Yes, you can and probably will have a replica eventually, but it shouldn’t be the sole precondition to get a durable database. And this is what horrifies me, people seem to accept that this is simply one of MongoDB’s trade-offs, and that it should just be considered normal. They shouldn’t, it needs more guys like the one causing all the stir bringing up these isses, even though it’s partly his fault, to show the world what can happen when worse comes to worst.

People need to ask more questions, and not just accept answers like: don’t use kill -9, or always have a replica around. Servers crash, and your database needs to be able to deal with it.

Durability Improvements in MongoDB 1.7/1.8

Now, the MongoDB folks aren’t completely deaf, and I’m happy to report they’ve been working on improvements in the area of data durability for a while, and you can play with the new durability option in the latest builds of the 1.7 branch, and just a couple of hours ago, there was activity in improving the repair tools to better deal with corrupted databases. I welcome these changes, very much so. MongoDB has great traction, a pretty good feature set, and the speed seems to blow peoples’ minds. Data durability has not been one of its strengths though, so I’m glad there’s been a lot of activity in that area.

If you start the MongoDB server with the new --dur option, and it will start keeping a journal. When your database crashed, the journal is simply replayed to restore all changes since the last successful flush. This is not a particularly special idea, because it’s how your favorite relation database has been working for ages, and not unsimilar to the storage model of other databases in the NoSQL space. It’s a good trade-off between keeping good write speed and getting a much more durable dataset.

When you kill your database harshly in between flushes with a good pile of writes in between, you don’t lose a lot of data anymore, maybe a second’s worth (just as you do with MySQL when you use InnoDB’s delayed flushing), if any at all, but not much more than that. Note that these are observation based on a build that’s now already more than a month old. Situation may have improved since then. Operations are put into a buffer in memory, from where they’re both logged to disk into the journal, and then applied to the dataset. When writing the data to memory, it has already been written to the journal. Journals are rotated once they reach a certain size and it’s ensured that all their data has been applied to the dataset.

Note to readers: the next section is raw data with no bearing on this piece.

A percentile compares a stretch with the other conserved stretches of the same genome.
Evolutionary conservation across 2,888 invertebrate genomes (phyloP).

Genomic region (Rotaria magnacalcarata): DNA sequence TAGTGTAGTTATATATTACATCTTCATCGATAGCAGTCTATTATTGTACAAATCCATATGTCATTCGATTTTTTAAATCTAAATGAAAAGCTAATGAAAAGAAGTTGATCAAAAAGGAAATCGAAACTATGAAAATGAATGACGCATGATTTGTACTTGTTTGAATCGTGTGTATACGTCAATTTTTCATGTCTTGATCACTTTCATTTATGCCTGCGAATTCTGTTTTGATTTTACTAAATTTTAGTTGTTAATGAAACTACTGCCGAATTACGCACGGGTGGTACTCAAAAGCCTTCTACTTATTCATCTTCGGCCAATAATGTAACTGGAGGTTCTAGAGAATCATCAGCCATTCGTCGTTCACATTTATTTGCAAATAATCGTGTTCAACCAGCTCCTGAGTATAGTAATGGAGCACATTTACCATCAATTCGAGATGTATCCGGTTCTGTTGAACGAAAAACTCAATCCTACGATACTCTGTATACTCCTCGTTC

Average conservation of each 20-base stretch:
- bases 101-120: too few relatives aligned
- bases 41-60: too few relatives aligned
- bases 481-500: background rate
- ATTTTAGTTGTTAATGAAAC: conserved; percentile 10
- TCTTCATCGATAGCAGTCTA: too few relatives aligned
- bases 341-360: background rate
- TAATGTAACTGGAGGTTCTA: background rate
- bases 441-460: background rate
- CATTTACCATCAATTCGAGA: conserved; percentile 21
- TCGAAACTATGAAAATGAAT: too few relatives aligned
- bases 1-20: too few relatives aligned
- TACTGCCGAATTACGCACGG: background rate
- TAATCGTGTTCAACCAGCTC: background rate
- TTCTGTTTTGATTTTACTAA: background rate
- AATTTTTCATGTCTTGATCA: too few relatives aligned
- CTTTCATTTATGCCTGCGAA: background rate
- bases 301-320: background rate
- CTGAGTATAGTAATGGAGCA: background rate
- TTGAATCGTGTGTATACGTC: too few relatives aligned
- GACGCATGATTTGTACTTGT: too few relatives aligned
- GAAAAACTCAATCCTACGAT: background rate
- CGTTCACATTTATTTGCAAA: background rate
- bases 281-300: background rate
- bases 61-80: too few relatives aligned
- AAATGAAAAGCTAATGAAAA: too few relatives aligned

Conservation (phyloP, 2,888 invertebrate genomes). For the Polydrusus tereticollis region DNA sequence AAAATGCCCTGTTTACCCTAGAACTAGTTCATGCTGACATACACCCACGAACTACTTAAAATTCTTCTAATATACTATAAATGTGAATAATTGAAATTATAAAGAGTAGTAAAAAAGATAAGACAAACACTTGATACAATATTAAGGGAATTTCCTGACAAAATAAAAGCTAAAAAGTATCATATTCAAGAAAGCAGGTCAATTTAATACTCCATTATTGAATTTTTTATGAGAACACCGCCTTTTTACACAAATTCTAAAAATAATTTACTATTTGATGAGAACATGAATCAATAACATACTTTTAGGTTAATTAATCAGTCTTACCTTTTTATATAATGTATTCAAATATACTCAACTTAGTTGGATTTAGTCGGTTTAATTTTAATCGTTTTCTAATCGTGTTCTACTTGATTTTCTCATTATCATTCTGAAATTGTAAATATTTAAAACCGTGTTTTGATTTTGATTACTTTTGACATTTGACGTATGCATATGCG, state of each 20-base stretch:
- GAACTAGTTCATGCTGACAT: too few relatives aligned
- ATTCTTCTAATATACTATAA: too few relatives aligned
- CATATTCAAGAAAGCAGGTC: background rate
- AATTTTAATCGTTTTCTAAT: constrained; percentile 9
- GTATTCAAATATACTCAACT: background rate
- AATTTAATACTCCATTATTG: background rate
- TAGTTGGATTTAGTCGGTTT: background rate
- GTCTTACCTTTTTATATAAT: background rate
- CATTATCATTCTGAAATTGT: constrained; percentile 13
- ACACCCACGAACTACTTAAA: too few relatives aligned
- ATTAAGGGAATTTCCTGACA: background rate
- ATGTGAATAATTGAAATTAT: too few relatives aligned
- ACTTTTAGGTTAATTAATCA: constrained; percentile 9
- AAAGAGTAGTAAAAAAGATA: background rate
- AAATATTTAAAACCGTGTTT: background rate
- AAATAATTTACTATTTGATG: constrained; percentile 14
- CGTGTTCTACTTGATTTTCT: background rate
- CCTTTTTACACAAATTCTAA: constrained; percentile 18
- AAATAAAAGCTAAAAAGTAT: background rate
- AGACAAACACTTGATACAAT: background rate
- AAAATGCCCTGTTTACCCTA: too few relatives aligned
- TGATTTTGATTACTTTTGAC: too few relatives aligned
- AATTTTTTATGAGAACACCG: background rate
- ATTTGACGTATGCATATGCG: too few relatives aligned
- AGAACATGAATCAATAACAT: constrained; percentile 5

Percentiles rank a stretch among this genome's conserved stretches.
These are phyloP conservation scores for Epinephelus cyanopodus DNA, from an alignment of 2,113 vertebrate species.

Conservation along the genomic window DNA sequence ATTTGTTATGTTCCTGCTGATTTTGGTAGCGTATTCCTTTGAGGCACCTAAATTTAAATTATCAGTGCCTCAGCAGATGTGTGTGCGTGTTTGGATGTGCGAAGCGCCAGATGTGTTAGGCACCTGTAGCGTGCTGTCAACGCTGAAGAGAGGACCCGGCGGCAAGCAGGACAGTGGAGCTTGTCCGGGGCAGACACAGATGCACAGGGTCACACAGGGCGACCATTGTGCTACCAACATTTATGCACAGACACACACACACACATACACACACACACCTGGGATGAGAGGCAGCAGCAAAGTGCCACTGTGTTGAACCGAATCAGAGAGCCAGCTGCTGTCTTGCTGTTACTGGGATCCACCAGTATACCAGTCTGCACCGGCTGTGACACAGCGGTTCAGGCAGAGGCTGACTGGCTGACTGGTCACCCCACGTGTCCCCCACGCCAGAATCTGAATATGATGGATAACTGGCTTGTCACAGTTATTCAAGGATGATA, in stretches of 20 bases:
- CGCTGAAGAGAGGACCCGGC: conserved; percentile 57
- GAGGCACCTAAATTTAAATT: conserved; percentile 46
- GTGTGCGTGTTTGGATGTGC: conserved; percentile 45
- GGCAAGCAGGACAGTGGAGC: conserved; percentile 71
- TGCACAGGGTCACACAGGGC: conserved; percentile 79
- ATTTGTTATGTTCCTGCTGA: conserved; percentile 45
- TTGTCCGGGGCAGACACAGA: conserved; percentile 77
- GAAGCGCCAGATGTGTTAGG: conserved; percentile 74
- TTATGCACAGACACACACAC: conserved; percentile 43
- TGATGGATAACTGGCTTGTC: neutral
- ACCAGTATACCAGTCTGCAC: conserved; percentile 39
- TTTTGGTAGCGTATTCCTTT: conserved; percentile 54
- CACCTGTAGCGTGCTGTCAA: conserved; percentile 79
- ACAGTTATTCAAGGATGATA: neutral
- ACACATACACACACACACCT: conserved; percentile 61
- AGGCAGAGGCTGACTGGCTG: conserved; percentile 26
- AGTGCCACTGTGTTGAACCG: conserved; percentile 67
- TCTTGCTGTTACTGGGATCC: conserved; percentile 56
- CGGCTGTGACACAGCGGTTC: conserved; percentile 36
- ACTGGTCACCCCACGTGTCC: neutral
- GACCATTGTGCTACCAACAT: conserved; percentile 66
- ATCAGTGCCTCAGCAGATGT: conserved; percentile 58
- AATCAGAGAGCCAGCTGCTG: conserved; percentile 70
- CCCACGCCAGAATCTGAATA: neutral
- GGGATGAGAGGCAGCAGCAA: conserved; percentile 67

A recovery process applies all uncommitted changes from the log when the database crashes. This way it’s ensured that you only lose a minimum set of data, if none at all, when your database server crashes hard. In theory the journal could be used to restore a corrupted in a scenario as outlined above, so it’s pretty neat in my opinion. Either way, the risk of losing data is now pretty low. In case your curious for code, the magic happens in this method.

I for one am glad to see improvements in this area of MongoDB, and I’m secretly hoping that durable will become the default mode, though I don’t see it happening for marketing reasons anytime soon. Also, be aware that durability brings more overhead. In some initial tests however, the speed difference between non-durable and durable MongoDB was almost not worth mentioning, though I wouldn’t call them representative, but in general there’s no excuse to not use it really.

It’s not yet production ready, but nothing should keep you from playing with it to get an idea of what it does.

Bottom Line

It’s okay to accept trade-offs with whatever database you choose to your own liking. However, in my opinion, the potential of losing all your data when you use kill -9 to stop it should not be one of them, nor should accepting that you always need a slave to achieve any level of durability. The problem is less with the fact that it’s MongoDB’s current way of doing persistence, it’s with people implying that it’s a seemingly good choice. I don’t accept it as such. If you can live with that, which hopefully you don’t have to for much longer anyway, that’s fine with me, it’s not my data anyway. Or maybe I’m just too paranoid.